Submitted to: Journal Of Poultry Science
Publication Type: Peer Reviewed Journal
Publication Acceptance Date: 12/15/1997
Publication Date: N/A
Citation: N/A Interpretive Summary: Turkey osteomyelitis complex (TOC) is a disease characterized by the presence of bone, joint, and muscle infections in processed turkeys. The effect of stress on the ability of turkeys to fight these infections was studied by injecting birds with a compound known to mimic the physical changes caused by stress before injecting their respiratory systems with bacteria. Bacterial respiratory infections are an important cause of disease in turkeys, but have not previously been shown to lead to TOC lesions. When small amounts of bacteria were injected into the respiratory systems of non-stressed turkeys, there was little disease produced; however, when small amounts of bacteria were injected into stressed turkeys, the incidence of mortality, respiratory disease, and TOC was increased. The ability to reproduce TOC lesions in turkeys is an important step in finding treatments to help in the prevention of the disease.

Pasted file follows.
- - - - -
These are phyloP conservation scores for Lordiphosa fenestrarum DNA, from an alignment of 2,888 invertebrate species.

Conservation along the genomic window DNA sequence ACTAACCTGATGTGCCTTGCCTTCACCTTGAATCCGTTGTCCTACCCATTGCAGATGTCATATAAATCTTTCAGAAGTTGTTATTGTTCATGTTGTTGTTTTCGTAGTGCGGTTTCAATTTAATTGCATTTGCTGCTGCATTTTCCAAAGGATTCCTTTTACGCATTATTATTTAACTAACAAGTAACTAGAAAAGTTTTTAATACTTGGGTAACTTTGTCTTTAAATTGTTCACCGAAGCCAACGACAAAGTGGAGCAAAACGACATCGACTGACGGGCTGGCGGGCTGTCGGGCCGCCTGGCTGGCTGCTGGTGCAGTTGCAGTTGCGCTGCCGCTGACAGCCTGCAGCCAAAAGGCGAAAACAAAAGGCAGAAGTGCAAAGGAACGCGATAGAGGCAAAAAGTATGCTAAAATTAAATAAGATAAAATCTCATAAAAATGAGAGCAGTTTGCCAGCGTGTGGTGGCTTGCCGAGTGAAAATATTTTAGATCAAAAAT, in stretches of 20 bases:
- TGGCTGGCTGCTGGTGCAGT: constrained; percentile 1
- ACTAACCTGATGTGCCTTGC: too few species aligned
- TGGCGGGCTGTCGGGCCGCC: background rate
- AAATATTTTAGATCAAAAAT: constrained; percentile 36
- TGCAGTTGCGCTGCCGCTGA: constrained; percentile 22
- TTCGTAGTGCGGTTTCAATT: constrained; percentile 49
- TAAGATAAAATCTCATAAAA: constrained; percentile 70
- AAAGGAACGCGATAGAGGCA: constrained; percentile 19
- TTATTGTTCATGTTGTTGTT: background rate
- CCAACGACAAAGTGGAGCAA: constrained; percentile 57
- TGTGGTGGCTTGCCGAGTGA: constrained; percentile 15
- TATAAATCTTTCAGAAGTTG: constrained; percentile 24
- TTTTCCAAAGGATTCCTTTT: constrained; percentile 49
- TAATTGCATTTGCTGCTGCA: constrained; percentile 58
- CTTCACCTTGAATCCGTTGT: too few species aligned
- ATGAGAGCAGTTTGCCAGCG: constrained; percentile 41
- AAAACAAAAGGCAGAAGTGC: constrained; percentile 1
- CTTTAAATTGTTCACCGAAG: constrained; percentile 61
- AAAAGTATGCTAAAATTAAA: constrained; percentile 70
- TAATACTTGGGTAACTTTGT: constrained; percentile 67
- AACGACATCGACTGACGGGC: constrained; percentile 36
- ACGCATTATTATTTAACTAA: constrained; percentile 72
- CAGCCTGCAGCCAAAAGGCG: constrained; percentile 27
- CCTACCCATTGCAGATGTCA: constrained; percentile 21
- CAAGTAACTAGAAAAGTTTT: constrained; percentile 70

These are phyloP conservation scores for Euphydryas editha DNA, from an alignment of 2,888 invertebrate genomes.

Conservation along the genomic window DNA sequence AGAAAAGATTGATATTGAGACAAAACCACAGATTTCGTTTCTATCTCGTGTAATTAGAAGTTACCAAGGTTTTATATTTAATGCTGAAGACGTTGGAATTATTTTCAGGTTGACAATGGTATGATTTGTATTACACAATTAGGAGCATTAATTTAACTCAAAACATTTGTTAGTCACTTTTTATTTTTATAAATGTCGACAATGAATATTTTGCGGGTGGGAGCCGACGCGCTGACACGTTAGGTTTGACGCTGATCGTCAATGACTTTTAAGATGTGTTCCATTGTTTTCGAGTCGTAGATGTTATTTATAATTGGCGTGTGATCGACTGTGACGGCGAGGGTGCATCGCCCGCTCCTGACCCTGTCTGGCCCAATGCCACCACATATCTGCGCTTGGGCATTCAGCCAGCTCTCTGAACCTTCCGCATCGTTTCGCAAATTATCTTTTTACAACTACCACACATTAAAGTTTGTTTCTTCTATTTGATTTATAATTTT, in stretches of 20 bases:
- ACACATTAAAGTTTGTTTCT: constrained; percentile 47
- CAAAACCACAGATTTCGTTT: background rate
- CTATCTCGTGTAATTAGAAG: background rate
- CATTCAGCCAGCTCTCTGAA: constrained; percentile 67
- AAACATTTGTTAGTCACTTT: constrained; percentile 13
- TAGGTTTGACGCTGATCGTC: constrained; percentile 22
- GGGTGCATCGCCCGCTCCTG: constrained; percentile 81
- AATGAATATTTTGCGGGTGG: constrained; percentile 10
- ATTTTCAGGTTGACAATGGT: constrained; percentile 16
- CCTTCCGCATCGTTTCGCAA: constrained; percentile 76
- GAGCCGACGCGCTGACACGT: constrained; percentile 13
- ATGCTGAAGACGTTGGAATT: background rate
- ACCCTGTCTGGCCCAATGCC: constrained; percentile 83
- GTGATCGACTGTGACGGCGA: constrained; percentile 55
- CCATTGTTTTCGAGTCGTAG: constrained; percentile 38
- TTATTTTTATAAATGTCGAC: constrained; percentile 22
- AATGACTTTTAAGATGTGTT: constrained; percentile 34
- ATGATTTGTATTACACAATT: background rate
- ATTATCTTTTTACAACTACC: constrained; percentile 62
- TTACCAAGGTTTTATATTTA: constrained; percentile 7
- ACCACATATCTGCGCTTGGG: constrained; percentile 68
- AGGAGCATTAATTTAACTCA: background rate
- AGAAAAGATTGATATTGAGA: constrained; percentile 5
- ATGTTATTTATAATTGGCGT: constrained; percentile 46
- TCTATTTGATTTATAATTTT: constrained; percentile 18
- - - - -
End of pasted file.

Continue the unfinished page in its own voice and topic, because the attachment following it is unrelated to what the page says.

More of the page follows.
Technical Abstract: Three hundred male turkeys were maintained in floor pens for 5 wk at which time half of the birds were given 3 intramuscular injections of 2 mg/KG BW of dexamethasone (DEX) on alternating days. On the day of the third DEX injection, the left thoracic air sac of each bird was injected with sterile tryptose phospate broth (TPB) or with TPB containing approximately 1 * 10**2, 1* 10**3, 1 *10**4, or 1 * 10**5 colony-forming units of Escherichi coli. Birds were necropsied at 14 and 15 days post-challenge and were scored for air-sacculitis/pericarditis (AS) and turkey osteomyelitis complex (TOC). Cumulative mortality and AS score were both increased by either DEX treatment or E. Coli. Although TOC incidence was significantly increased by the lowest titer of E. Coli inoculation, increasing the number of bacteria inoculated did not increase TOC incidence due to increased mortality before TOC lesions developed. DEX treatment by itself increased TOC incidence and there was a synergistic interaction between DEX treatmen and E. Coli on TOC incidence. DEX treatment and E. Coli both significantly decreased BW. Relative weights of liver, heart, and spleen were significantly increased by both E. Coli and DEX, whereas both treatments significantly decreased relative bursal weight. The number of positive bacterial isolations from tissue and the heterophil to lymphocyte ratio were increased by both DEX treatment and E. Coli challenge. These results suggest that stress-induced immunosuppression may be involved in the etiology of TOC, and that bacterial respiratory infection can lead to the development of TOC lesions.